Joan Hinton '42
After earning a bachelor’s degree in natural science from Bennington in 1942, Joan Hinton entered graduate study in physics at the University of Wisconsin. While working there, she was recruited for the Manhattan Project—the U.S. government program to develop the atom bomb at a secret laboratory in Los Alamos in New Mexico. There, she worked with Enrico Fermi and was assigned to a team that built reactors for testing enriched uranium and plutonium.
Hinton was one of the few women on the project. She was not among the official party invited to watch the first testing of the bomb, but she managed to sneak away on the back of a motorcycle to a hilltop 25 miles from the blast site to visit the first detonation.
She worked on the project assuming that the bomb would be used only as a demonstration to force a Japanese surrender. After the bombings of Hiroshima and Nagasaki she became an outspoken peace activist. Hinton sent the mayors of every major city in the United States a small glass case filled with glassified desert sand and a note asking whether they wanted their cities to suffer the same fate.
After the war she studied with Fermi as a fellow at the Institute for Nuclear Studies at the University of Chicago. In 1948, alarmed at the emerging cold war, she gave up physics and left the United States for China, then in the throes of a Communist revolution she wholeheartedly admired. She remained a committed Maoist throughout her life.
In China, she met her future husband, Erwin Engst, a Cornell-trained dairy-cattle expert. The two were among a small group of American expatriates drawn to China in the 1940s and 1950s by revolutionary fervor who stayed on as government-sanctioned “foreign experts.”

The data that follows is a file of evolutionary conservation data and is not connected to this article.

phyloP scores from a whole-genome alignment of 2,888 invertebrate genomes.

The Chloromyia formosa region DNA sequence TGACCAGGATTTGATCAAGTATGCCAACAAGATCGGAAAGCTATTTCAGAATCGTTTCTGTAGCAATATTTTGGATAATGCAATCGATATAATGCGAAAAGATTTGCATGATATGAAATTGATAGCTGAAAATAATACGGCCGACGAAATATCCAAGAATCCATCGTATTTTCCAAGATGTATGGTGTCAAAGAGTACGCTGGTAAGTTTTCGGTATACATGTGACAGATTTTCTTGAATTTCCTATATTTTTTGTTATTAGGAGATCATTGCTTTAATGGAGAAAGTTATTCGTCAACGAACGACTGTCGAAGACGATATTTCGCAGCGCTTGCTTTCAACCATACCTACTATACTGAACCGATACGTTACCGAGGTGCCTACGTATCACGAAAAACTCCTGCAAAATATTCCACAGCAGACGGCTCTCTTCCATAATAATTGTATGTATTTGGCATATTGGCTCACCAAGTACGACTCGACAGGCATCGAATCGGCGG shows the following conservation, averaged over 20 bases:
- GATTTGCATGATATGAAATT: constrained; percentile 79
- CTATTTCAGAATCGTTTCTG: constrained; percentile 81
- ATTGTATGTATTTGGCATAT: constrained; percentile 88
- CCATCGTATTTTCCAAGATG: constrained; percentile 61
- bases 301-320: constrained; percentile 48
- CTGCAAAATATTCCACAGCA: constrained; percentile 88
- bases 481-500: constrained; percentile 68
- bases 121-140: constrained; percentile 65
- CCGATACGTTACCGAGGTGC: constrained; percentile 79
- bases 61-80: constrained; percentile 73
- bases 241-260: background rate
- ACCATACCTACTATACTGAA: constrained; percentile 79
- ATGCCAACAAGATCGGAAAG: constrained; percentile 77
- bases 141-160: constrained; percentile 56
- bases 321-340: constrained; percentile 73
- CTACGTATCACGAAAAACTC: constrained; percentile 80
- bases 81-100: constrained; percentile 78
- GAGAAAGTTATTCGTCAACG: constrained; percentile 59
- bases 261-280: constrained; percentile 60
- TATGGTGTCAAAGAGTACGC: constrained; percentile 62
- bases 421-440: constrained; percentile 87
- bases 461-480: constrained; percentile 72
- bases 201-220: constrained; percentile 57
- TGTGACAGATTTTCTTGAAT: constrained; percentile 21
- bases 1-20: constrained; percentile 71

They worked at numerous Chinese dairy farms, he as a breeder while she designed and built machinery. Hinton perfected a continuous-flow automatic milk pasteurizer and other machines and ended up working on a dairy farm and agricultural station outside Beijing for the last 40 years of her life, tending a herd of approximately 200 cows.
Once the Cultural Revolution began, Hinton and her husband worked as editors and translators in Beijing. During the McCarthy era, her name surfaced as a possible spy after she spoke at a peace conference in Beijing, although there was no evidence to show that she passed secrets or did any work as a physicist in China.
In an interview with The Washington Post in 1978, she laughed off the rumors: “What a silly fuss. When I arrived in the liberated area of China, they had nothing. We scoured the battlefields for old metal to make cooking pots. The last thing in anybody’s mind was the development of the atom bomb.” And in a 2002 interview with NPR, she said she never regretted her move to China: “I’ve taken part in two of the greatest things of the 20th century—the development of the atom bomb and the Chinese revolution. Who could ask for anything more than that?”